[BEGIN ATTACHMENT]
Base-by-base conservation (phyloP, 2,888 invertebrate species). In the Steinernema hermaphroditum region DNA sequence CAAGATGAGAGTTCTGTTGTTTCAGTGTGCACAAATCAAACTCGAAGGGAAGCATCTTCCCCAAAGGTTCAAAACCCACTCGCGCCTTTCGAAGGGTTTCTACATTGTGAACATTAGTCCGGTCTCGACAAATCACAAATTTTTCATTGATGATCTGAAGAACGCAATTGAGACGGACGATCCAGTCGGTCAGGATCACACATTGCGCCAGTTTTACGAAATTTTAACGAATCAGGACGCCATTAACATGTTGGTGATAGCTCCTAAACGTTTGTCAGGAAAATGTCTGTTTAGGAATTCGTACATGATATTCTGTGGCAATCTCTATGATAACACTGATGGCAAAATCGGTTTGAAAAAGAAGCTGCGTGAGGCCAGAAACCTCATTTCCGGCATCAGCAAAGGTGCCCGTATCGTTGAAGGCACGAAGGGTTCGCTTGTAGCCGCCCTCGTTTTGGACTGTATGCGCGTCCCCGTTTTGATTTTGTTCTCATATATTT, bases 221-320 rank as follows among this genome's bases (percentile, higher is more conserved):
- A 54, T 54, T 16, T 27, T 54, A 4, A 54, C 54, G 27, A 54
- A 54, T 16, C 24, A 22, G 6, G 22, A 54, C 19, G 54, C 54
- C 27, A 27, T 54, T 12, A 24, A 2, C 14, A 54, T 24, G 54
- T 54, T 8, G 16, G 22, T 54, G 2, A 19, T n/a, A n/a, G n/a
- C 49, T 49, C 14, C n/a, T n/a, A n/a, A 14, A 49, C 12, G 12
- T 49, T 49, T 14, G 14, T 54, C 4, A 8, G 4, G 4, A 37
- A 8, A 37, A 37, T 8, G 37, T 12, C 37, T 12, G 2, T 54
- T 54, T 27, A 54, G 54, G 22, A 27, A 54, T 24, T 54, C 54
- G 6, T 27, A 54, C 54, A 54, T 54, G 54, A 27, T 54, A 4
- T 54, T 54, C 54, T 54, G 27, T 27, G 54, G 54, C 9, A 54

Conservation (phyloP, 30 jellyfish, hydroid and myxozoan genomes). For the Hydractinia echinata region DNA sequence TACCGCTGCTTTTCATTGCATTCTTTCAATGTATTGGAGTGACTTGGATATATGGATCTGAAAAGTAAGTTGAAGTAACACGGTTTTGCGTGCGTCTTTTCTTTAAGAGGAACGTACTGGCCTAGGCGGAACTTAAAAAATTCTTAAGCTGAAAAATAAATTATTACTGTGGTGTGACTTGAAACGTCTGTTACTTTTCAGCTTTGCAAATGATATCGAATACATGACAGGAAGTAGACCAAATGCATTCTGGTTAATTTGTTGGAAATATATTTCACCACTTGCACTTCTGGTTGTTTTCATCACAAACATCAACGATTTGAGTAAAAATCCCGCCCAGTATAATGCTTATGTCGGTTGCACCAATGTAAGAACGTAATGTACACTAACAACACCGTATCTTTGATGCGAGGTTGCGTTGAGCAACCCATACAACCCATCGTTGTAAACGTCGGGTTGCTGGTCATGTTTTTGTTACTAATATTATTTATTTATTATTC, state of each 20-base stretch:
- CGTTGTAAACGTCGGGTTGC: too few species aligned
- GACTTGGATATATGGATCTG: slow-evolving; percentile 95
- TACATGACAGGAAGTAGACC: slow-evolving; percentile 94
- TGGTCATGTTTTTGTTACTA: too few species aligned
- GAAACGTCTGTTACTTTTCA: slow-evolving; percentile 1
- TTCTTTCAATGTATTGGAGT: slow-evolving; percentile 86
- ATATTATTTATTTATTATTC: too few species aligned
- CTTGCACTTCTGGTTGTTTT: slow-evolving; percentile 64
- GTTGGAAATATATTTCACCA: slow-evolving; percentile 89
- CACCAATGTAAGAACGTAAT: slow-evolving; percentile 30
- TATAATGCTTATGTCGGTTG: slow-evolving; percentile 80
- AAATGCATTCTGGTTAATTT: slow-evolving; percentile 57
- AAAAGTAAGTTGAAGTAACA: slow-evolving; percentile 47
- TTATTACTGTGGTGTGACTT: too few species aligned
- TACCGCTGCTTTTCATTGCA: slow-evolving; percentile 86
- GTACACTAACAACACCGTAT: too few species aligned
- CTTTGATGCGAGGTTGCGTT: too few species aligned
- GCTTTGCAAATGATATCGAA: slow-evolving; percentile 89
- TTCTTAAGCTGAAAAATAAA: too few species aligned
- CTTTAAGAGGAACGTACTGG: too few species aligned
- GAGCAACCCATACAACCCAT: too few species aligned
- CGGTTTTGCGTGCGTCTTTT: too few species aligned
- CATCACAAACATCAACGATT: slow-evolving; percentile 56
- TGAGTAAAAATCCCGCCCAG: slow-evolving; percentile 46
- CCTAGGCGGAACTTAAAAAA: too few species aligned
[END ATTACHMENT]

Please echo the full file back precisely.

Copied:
Base-by-base conservation (phyloP, 2,888 invertebrate species). In the Steinernema hermaphroditum region DNA sequence CAAGATGAGAGTTCTGTTGTTTCAGTGTGCACAAATCAAACTCGAAGGGAAGCATCTTCCCCAAAGGTTCAAAACCCACTCGCGCCTTTCGAAGGGTTTCTACATTGTGAACATTAGTCCGGTCTCGACAAATCACAAATTTTTCATTGATGATCTGAAGAACGCAATTGAGACGGACGATCCAGTCGGTCAGGATCACACATTGCGCCAGTTTTACGAAATTTTAACGAATCAGGACGCCATTAACATGTTGGTGATAGCTCCTAAACGTTTGTCAGGAAAATGTCTGTTTAGGAATTCGTACATGATATTCTGTGGCAATCTCTATGATAACACTGATGGCAAAATCGGTTTGAAAAAGAAGCTGCGTGAGGCCAGAAACCTCATTTCCGGCATCAGCAAAGGTGCCCGTATCGTTGAAGGCACGAAGGGTTCGCTTGTAGCCGCCCTCGTTTTGGACTGTATGCGCGTCCCCGTTTTGATTTTGTTCTCATATATTT, bases 221-320 rank as follows among this genome's bases (percentile, higher is more conserved):
- A 54, T 54, T 16, T 27, T 54, A 4, A 54, C 54, G 27, A 54
- A 54, T 16, C 24, A 22, G 6, G 22, A 54, C 19, G 54, C 54
- C 27, A 27, T 54, T 12, A 24, A 2, C 14, A 54, T 24, G 54
- T 54, T 8, G 16, G 22, T 54, G 2, A 19, T n/a, A n/a, G n/a
- C 49, T 49, C 14, C n/a, T n/a, A n/a, A 14, A 49, C 12, G 12
- T 49, T 49, T 14, G 14, T 54, C 4, A 8, G 4, G 4, A 37
- A 8, A 37, A 37, T 8, G 37, T 12, C 37, T 12, G 2, T 54
- T 54, T 27, A 54, G 54, G 22, A 27, A 54, T 24, T 54, C 54
- G 6, T 27, A 54, C 54, A 54, T 54, G 54, A 27, T 54, A 4
- T 54, T 54, C 54, T 54, G 27, T 27, G 54, G 54, C 9, A 54

Conservation (phyloP, 30 jellyfish, hydroid and myxozoan genomes). For the Hydractinia echinata region DNA sequence TACCGCTGCTTTTCATTGCATTCTTTCAATGTATTGGAGTGACTTGGATATATGGATCTGAAAAGTAAGTTGAAGTAACACGGTTTTGCGTGCGTCTTTTCTTTAAGAGGAACGTACTGGCCTAGGCGGAACTTAAAAAATTCTTAAGCTGAAAAATAAATTATTACTGTGGTGTGACTTGAAACGTCTGTTACTTTTCAGCTTTGCAAATGATATCGAATACATGACAGGAAGTAGACCAAATGCATTCTGGTTAATTTGTTGGAAATATATTTCACCACTTGCACTTCTGGTTGTTTTCATCACAAACATCAACGATTTGAGTAAAAATCCCGCCCAGTATAATGCTTATGTCGGTTGCACCAATGTAAGAACGTAATGTACACTAACAACACCGTATCTTTGATGCGAGGTTGCGTTGAGCAACCCATACAACCCATCGTTGTAAACGTCGGGTTGCTGGTCATGTTTTTGTTACTAATATTATTTATTTATTATTC, state of each 20-base stretch:
- CGTTGTAAACGTCGGGTTGC: too few species aligned
- GACTTGGATATATGGATCTG: slow-evolving; percentile 95
- TACATGACAGGAAGTAGACC: slow-evolving; percentile 94
- TGGTCATGTTTTTGTTACTA: too few species aligned
- GAAACGTCTGTTACTTTTCA: slow-evolving; percentile 1
- TTCTTTCAATGTATTGGAGT: slow-evolving; percentile 86
- ATATTATTTATTTATTATTC: too few species aligned
- CTTGCACTTCTGGTTGTTTT: slow-evolving; percentile 64
- GTTGGAAATATATTTCACCA: slow-evolving; percentile 89
- CACCAATGTAAGAACGTAAT: slow-evolving; percentile 30
- TATAATGCTTATGTCGGTTG: slow-evolving; percentile 80
- AAATGCATTCTGGTTAATTT: slow-evolving; percentile 57
- AAAAGTAAGTTGAAGTAACA: slow-evolving; percentile 47
- TTATTACTGTGGTGTGACTT: too few species aligned
- TACCGCTGCTTTTCATTGCA: slow-evolving; percentile 86
- GTACACTAACAACACCGTAT: too few species aligned
- CTTTGATGCGAGGTTGCGTT: too few species aligned
- GCTTTGCAAATGATATCGAA: slow-evolving; percentile 89
- TTCTTAAGCTGAAAAATAAA: too few species aligned
- CTTTAAGAGGAACGTACTGG: too few species aligned
- GAGCAACCCATACAACCCAT: too few species aligned
- CGGTTTTGCGTGCGTCTTTT: too few species aligned
- CATCACAAACATCAACGATT: slow-evolving; percentile 56
- TGAGTAAAAATCCCGCCCAG: slow-evolving; percentile 46
- CCTAGGCGGAACTTAAAAAA: too few species aligned